As House Price Growth softens to 1.9% in May, was GDPR ‘red-tape’ responsible for poor sales in April?

Despite a dismal April, the Halifax House Price Index reveals that house prices in the three months to May were 1.9% higher than the same period a year earlier; experiencing slower growth than the 2.2% annual growth in April and 0.2% higher than in the preceding three months (December-February 2018).

A more bouyant May market saw house prices rise by 1.5% in May, which softened the 3.1% monthly decline the market experienced in April.

The average UK  house price is now £224,439.

Russell Galley, Managing Director, Halifax, said of the report:

“House prices grew by 1.5% on a monthly basis, in contrast to a decline seen in April. The month on month figures are more volatile than the quarterly or annual measures. In the three months to May house prices were 0.2% higher than the previous quarter and on an annual basis they are 1.9% higher. Both of these measures have fallen since reaching a recent peak, in the final months of last year.

“These latest price changes reflect a relatively subdued UK housing market. After a sharp rise in January, mortgage approvals have softened in the past three months, whilst both newly agreed sales and new buyer enquiries are showing signs of stabilisation having fallen in recent months.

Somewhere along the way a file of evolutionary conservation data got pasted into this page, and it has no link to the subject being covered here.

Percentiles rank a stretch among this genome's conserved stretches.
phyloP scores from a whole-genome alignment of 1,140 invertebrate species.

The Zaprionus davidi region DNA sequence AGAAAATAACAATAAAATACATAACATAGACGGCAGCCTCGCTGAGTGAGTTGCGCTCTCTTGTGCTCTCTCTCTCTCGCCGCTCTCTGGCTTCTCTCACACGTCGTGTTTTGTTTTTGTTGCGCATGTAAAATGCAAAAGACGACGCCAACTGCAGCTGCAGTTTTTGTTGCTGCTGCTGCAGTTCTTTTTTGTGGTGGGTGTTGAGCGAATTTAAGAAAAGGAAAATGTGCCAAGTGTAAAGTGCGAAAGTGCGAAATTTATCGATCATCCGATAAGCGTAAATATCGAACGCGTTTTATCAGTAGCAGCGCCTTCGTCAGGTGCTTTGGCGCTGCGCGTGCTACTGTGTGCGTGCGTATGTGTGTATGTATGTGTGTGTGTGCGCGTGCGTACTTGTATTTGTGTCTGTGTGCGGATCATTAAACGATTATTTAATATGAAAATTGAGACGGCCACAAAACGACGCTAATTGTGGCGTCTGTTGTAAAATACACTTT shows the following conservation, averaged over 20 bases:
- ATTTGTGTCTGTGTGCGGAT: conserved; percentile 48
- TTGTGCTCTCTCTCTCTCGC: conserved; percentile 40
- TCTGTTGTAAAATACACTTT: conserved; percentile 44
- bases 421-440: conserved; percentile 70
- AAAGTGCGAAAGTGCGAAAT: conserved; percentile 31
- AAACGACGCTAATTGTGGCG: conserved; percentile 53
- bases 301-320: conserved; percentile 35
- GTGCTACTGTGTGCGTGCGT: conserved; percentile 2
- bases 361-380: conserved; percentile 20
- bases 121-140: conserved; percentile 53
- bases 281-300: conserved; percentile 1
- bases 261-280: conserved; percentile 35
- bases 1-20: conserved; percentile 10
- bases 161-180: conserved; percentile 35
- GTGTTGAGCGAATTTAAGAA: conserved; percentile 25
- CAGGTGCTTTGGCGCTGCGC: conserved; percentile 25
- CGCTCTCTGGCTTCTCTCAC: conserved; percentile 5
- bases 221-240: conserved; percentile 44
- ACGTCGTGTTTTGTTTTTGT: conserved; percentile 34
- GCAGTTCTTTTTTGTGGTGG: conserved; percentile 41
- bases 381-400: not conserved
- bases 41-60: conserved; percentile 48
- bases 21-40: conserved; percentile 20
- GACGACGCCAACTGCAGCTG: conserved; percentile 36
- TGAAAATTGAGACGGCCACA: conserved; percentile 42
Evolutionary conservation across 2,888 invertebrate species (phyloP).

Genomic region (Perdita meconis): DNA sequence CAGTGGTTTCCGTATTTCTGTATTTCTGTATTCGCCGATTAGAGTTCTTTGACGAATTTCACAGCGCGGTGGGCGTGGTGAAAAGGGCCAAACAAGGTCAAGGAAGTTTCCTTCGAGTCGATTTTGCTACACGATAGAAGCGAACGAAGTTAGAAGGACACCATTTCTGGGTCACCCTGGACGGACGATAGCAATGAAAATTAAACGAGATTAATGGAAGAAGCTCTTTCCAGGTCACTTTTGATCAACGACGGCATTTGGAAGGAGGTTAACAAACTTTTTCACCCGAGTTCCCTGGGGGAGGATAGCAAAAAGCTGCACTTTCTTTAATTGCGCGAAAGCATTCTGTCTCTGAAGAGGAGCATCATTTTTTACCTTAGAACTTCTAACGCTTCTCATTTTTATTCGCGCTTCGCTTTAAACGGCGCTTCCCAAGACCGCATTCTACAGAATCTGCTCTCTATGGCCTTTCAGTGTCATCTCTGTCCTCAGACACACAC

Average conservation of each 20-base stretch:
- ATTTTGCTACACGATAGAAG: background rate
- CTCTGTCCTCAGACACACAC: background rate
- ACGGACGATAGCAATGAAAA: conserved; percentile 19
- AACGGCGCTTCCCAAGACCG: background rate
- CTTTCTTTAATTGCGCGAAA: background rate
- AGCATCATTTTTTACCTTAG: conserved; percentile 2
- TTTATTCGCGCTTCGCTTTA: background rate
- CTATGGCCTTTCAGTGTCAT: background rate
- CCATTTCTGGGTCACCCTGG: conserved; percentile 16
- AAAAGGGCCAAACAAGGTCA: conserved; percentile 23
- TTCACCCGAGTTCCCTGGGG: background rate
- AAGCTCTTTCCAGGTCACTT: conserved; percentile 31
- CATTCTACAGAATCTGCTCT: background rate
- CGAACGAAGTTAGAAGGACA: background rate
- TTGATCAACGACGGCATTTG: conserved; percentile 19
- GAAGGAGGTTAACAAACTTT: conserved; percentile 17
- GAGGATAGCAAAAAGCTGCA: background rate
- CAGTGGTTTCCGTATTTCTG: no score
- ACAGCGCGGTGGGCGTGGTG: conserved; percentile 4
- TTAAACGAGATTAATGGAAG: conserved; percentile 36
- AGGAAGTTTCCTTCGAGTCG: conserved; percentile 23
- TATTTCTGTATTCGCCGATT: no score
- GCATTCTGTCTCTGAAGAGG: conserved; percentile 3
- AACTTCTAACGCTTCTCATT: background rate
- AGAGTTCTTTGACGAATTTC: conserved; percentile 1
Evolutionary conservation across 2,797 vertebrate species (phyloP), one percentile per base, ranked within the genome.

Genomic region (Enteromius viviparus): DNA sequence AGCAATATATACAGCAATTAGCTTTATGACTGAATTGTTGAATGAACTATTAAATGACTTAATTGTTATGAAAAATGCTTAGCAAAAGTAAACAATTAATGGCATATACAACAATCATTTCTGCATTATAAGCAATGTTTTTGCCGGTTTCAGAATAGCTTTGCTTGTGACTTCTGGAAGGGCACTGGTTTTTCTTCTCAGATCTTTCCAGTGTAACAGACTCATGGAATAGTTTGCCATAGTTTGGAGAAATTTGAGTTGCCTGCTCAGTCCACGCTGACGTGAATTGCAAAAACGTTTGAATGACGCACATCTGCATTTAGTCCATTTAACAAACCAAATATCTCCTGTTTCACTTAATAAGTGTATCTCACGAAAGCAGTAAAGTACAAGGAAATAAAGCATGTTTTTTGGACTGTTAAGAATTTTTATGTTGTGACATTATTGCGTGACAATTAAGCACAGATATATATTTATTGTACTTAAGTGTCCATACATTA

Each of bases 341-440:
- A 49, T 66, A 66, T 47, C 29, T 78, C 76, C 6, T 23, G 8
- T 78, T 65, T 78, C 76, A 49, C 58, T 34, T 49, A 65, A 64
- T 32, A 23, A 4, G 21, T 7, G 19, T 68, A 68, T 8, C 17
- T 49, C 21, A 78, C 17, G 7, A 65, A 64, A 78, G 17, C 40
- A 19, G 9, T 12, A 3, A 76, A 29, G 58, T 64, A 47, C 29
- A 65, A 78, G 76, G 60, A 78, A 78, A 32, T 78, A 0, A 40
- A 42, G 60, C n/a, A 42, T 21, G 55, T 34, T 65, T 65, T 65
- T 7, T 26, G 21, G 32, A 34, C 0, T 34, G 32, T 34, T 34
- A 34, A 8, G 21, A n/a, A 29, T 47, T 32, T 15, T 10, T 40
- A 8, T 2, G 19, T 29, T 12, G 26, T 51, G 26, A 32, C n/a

“The continuing strength of the labour market is supporting house prices. In the three months to March the number of full-time employees increased by 202,000, the biggest rise in three years. We are also seeing pay growth edging up and consumer price inflation falling, and as a result the squeeze on real earnings has started to ease. With interest rates still very low we see mortgage affordability at very manageable levels providing a further underpinning to prices.”

Managing Director for estate agent software specialist AgentPro, Gareth John, questions whether home sales could have been hampered in April and May by the introduction of new GDPR rules.  He said:

“Many estate agents left their preparations for GDPR until the last minute – meaning that in smaller agencies, key staff were taken away from actively selling in April to manage GDPR preparations. The AgentPro team were flat out supporting agents in a new release specifically brought out to manage GDPR compliance – and our experience has shown that Estate Agents who aren’t using software to support their agency are still struggling now. 

“Like many industries, the property market was somewhat disrupted by GDPR and I expect the trend we saw in May, a slight increase, to continue moving forwards.”

%d bloggers like this: